Anne Neville knows the value of open data. Neville, director of the California Research Bureau at the California State Library, has spent the last six years directing the State Broadband Initiative at the National Telecommunications and Information Administration in Washington, DC. She’s passionate about digital equity, and supporting the critical work public libraries do to make information accessible to communities.
She also recognizes the importance of access to open data from a personal perspective. In 2015, as Neville sought an assisted living community for her mother, she found that marketing was plentiful, but objective facts were difficult to uncover. Fortunately, the state had recently released key quality data about assisted living facilities. Neville used this information to determine how many citations the organizations had been given as well as the severity. Armed with this information, Neville then inquired as to how facilities planned to address these citations.
“Having access to this data gave me information I wouldn’t otherwise have had,” Neville explained. “It allowed me to pick a better place for my mom to live.”
This, she said, is why having access to open data is important for the public. She believes digital equity can equip people to make better, more informed decisions. Now, Neville, along with partners, Will Saunders, the “Open Data Guy” for the state of Washington, and Daphne Deleon, the Nevada State Librarian, are one step closer to ensuring digital equity for all. Their project, Data Equity for Main Street: Bringing Open Data Home Through Local Libraries (DEMS), is one of 17 winners of the 2016 Knight News Challenge to accelerate media innovation by funding breakthrough ideas in news and information.
The challenge generated 1,065 applications, the largest number the Knight Foundation has received for any themed News Challenge. The 17 winners are a mix of small nonprofit startups, collaborations, and larger institutions. Eight winners will build out full versions of their projects with awards ranging from $237,589 to $470,000. Nine others will be supported through the Knight Prototype Fund, receiving $35,000 each to test assumptions and build demos over the next six months. DEMS, created by California State Library, Nevada State Library, Archives and Public Records, and State of Washington Technology Solutions, received $470,000 to promote data literacy by training librarians and community members to find, use, and give advice on the power of open data.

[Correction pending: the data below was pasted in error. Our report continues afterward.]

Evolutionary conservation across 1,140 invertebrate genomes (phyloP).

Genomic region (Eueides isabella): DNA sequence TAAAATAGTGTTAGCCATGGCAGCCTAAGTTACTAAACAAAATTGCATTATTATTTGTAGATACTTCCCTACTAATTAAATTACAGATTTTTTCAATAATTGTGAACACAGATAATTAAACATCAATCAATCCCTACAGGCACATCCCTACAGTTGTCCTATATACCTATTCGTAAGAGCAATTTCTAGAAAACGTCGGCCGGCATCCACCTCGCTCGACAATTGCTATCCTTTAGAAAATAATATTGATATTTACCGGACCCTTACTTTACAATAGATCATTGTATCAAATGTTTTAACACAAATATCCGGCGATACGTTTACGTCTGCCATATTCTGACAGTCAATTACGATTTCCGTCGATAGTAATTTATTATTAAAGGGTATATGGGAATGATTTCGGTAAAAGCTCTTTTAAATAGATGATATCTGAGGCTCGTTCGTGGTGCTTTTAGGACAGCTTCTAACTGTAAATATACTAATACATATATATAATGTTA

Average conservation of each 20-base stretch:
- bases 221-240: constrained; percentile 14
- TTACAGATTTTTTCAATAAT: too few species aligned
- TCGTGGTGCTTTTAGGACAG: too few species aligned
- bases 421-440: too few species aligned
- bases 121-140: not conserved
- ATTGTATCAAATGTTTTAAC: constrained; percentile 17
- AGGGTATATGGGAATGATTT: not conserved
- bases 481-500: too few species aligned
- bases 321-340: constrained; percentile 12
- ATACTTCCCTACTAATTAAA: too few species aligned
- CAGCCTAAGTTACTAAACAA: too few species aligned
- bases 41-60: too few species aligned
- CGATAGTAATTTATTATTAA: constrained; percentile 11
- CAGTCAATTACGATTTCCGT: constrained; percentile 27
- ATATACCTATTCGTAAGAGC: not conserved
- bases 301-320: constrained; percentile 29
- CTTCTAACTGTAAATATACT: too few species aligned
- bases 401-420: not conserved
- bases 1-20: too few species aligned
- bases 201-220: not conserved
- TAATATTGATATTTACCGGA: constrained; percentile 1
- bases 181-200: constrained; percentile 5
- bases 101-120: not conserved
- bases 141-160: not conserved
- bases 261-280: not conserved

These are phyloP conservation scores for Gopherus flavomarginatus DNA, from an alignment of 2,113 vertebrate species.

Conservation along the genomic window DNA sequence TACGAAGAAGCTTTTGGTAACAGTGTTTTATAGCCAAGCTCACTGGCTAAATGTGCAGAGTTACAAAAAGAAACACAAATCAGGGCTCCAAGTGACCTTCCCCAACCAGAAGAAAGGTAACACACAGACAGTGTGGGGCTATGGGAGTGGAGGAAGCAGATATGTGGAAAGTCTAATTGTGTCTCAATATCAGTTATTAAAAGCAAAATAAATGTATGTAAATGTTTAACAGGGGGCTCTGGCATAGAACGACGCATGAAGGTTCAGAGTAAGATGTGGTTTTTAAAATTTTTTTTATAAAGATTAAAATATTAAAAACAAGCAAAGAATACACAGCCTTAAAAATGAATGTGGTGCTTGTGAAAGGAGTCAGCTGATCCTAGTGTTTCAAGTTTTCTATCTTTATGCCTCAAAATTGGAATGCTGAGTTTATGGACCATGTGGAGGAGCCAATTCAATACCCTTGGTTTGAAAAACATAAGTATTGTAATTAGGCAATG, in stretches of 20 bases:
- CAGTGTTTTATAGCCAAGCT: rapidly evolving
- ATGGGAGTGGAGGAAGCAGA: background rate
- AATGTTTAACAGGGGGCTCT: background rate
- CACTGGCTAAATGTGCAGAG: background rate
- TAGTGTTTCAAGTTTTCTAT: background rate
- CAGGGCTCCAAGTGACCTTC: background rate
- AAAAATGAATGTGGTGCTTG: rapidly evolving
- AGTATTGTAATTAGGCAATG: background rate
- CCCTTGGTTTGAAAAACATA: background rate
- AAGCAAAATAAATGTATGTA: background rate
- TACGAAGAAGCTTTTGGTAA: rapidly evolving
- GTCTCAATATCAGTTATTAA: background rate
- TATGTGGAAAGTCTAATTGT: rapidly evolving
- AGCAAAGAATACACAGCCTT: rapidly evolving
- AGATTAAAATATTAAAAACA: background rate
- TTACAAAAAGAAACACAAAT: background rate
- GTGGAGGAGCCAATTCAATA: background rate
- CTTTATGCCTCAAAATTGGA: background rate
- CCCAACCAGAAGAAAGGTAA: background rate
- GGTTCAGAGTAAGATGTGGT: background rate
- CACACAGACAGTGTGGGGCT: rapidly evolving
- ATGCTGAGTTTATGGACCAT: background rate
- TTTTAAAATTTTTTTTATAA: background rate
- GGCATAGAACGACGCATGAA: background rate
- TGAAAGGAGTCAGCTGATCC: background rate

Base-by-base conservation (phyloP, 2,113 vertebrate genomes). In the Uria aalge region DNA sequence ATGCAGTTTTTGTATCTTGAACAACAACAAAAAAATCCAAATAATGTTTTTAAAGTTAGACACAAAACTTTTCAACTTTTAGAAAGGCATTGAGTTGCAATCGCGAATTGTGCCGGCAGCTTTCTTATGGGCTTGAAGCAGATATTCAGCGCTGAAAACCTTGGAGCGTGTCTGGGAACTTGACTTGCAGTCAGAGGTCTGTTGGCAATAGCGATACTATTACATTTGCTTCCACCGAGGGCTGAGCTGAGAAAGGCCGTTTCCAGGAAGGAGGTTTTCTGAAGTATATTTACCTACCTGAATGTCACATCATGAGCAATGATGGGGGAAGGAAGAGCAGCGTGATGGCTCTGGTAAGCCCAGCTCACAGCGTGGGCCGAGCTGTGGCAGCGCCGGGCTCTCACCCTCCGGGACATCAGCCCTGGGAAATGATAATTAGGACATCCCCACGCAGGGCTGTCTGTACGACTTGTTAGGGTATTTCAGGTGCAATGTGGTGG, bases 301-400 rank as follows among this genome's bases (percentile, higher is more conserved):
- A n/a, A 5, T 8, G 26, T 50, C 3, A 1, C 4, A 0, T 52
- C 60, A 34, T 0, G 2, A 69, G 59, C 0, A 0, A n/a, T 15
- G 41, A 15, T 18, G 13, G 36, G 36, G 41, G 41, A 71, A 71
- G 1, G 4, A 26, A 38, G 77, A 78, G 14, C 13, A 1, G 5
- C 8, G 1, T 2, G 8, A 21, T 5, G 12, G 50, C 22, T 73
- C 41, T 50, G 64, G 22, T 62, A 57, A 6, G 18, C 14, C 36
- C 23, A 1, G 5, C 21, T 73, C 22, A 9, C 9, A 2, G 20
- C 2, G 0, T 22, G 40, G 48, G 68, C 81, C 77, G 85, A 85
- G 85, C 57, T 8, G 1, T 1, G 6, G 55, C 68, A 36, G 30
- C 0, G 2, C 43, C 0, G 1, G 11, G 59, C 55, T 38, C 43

The Knight Foundation in January announced a second News Challenge on Libraries, which will launch on February 24.
Data for the people
Governments, nonprofits, and other organizations are making lots of data available, usually on websites with easy-to-use visualization or statistical tools. This data is used primarily by technologically savvy people who know where it is and how to use it.
“We want to change that dynamic by bringing this data to more people,” Neville explained. “Libraries are the natural place for this because most libraries already offer technology training, and librarians are information professionals.”
The project revolves around the idea of digital equity, or equal access to technology tools, along with the knowledge and skills to use them. To that end, the DEMS project will work with librarians and civic technologists to build a curriculum, while Train-the-Trainer tools will equip librarians to find, use, and give feedback on open data. Librarians can then use the community training curriculum to pass that knowledge on to community members and organizations.
“As the open data movement matures,” the DEMS proposal reads, “it is critical that we do not create greater digital inequities by assuming that everyone and every organization will have the same time, skills, and resources to invest in learning how to find and use this data.”
The proposal goes on to point out that public librarians are the only group of information science professionals consistently embedded in urban and rural, large and small communities throughout the country, and that the public views libraries as trusted institutions that can integrate open data training and knowledge.
“Data Equity is a new take on erasing the digital divide,” explained DEMS project lead Saunders, who works for the office of the Washington State CIO. “Sophisticated organizations with tech-savvy staff and resources tend to concentrate in big urban areas. We wanted to figure out how to reach a broader range of communities. Data systems don’t care where you are located, and the skills to use open data effectively are within reach for a wide variety of learners.”